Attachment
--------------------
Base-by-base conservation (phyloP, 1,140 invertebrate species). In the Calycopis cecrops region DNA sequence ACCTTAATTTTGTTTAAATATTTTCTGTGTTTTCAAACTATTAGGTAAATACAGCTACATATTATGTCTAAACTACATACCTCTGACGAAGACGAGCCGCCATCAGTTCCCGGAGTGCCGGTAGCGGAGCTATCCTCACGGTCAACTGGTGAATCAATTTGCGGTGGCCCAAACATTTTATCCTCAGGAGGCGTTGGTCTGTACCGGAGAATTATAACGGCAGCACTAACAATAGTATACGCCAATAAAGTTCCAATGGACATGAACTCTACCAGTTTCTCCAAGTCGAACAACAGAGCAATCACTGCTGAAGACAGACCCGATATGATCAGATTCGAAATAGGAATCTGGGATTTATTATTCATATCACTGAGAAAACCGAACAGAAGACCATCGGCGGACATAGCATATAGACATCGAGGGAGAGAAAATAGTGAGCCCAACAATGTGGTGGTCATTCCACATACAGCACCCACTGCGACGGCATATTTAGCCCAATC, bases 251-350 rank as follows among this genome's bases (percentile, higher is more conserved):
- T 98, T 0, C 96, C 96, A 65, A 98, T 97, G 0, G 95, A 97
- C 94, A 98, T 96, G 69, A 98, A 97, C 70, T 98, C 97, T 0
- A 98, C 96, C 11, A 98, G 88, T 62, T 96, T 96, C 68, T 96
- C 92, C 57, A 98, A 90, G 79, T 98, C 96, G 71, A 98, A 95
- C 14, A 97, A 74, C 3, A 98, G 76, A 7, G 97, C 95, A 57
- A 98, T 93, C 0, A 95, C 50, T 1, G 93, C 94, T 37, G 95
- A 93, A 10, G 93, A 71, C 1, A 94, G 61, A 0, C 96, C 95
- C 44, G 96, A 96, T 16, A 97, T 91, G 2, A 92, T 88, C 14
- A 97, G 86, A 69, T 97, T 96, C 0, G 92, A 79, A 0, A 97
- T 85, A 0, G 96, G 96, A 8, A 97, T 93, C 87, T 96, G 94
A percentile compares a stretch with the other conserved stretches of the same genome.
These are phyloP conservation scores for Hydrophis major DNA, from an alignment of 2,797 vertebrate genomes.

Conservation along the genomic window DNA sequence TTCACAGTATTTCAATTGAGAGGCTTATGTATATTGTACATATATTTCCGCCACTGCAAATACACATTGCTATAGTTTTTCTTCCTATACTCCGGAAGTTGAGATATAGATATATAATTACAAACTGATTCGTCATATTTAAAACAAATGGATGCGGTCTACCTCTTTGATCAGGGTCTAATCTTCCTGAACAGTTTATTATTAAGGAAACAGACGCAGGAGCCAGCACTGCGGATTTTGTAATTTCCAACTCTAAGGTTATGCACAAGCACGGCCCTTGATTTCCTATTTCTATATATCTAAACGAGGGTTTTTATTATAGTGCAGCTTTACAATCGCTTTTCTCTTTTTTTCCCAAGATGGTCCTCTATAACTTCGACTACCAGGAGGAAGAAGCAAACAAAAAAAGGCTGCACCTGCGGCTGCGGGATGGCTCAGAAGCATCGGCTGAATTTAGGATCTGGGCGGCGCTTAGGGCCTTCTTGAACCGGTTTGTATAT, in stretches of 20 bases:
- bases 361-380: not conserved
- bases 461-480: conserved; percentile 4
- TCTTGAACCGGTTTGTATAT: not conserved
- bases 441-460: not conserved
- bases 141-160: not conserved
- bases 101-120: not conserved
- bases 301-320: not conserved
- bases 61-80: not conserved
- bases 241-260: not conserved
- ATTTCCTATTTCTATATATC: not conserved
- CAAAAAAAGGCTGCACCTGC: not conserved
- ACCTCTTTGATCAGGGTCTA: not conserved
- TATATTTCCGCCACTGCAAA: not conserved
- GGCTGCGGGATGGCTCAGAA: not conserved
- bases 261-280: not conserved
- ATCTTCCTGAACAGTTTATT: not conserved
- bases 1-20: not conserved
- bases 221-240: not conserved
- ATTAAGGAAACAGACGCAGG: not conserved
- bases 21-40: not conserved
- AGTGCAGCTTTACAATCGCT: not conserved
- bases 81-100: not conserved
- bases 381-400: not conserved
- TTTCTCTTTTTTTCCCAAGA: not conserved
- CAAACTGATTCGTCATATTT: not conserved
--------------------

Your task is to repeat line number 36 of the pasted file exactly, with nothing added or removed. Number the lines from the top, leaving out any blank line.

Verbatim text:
- bases 81-100: not conserved